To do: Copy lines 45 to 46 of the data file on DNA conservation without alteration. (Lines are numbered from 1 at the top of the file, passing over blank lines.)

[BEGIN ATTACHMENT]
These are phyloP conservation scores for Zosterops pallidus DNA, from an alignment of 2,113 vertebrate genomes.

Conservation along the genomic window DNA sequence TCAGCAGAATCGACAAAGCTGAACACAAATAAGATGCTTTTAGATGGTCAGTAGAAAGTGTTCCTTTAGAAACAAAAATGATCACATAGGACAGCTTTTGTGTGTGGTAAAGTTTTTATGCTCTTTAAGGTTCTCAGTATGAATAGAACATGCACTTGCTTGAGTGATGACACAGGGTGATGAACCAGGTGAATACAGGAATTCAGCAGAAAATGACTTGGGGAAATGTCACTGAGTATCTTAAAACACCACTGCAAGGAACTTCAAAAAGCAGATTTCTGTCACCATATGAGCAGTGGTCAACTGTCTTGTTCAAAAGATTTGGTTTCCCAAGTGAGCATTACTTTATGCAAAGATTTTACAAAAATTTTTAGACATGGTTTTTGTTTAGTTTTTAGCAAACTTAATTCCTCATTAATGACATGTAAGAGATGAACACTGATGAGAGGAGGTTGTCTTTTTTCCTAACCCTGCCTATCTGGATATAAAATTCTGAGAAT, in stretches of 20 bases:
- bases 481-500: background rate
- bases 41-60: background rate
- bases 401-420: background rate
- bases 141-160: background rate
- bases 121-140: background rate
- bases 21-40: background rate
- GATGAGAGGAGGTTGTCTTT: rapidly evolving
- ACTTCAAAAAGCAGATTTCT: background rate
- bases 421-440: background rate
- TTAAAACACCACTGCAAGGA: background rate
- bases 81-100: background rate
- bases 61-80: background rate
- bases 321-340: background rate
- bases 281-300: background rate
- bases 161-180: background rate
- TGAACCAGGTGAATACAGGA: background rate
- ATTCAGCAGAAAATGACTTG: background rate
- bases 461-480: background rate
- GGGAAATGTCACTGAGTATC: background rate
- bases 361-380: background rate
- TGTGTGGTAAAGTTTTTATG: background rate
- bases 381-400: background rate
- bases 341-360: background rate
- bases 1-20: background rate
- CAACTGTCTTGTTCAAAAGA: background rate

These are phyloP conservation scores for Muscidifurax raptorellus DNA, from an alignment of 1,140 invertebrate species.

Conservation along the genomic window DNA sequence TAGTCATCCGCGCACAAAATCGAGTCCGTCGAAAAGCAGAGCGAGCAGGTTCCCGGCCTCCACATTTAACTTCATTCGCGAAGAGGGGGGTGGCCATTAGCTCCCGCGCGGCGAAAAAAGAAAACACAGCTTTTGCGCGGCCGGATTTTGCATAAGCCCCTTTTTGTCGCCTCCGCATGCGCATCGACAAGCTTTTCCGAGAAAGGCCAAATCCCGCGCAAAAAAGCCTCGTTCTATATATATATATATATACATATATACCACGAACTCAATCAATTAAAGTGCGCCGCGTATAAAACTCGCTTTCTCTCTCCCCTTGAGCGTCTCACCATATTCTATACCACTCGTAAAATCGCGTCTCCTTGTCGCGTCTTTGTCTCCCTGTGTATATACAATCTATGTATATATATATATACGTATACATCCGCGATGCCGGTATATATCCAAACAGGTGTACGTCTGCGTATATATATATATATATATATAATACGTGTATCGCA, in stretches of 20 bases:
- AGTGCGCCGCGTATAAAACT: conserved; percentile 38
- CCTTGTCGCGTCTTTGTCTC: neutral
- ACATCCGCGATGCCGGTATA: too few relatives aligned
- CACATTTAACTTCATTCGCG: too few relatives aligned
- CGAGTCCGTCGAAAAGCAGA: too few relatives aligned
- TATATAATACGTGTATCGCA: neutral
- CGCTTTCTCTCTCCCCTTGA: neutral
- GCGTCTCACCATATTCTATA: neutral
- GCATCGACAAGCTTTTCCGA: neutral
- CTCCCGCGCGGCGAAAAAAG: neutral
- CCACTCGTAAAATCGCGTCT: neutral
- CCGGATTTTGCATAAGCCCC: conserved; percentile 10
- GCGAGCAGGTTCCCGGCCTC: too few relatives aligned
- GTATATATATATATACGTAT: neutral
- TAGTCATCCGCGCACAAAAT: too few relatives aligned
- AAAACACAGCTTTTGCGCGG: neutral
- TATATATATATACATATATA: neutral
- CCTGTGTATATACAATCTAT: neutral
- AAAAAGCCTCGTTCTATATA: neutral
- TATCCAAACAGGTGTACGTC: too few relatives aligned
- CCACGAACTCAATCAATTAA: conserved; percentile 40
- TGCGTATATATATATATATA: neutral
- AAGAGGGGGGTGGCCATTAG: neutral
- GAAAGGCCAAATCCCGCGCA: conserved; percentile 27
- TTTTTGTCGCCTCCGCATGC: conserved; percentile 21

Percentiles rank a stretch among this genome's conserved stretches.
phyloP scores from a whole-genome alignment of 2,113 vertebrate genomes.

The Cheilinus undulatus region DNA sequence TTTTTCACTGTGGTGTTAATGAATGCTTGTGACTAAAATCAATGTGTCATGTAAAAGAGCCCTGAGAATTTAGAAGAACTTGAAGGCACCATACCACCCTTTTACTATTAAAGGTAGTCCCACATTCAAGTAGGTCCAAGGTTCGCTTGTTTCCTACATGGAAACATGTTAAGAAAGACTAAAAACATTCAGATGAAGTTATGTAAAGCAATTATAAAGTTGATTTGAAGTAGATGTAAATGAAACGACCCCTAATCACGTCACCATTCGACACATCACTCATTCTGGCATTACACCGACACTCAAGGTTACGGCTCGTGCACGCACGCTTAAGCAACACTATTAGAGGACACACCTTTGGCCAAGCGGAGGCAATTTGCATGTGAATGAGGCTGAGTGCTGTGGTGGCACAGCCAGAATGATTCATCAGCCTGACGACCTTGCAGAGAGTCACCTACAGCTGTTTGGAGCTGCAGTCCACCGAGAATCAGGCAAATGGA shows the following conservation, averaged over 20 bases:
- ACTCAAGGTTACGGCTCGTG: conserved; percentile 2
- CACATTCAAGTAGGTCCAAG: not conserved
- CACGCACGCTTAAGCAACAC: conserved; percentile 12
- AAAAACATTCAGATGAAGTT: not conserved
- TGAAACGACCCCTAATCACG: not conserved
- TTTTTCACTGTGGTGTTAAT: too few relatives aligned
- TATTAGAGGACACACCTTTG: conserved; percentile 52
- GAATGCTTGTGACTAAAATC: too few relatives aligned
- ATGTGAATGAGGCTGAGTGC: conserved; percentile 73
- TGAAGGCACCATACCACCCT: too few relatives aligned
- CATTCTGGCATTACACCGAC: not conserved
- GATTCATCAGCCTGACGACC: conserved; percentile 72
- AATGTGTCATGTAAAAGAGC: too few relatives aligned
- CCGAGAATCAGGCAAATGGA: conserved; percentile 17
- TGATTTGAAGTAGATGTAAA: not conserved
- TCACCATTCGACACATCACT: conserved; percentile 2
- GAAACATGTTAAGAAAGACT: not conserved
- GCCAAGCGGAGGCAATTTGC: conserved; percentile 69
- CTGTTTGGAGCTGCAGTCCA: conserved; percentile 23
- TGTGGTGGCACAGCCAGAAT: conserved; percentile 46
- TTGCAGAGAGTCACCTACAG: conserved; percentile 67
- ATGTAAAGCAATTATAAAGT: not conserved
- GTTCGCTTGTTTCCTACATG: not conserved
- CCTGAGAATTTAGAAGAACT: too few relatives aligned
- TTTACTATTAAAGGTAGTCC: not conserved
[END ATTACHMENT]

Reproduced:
- AAAACACAGCTTTTGCGCGG: neutral
- TATATATATATACATATATA: neutral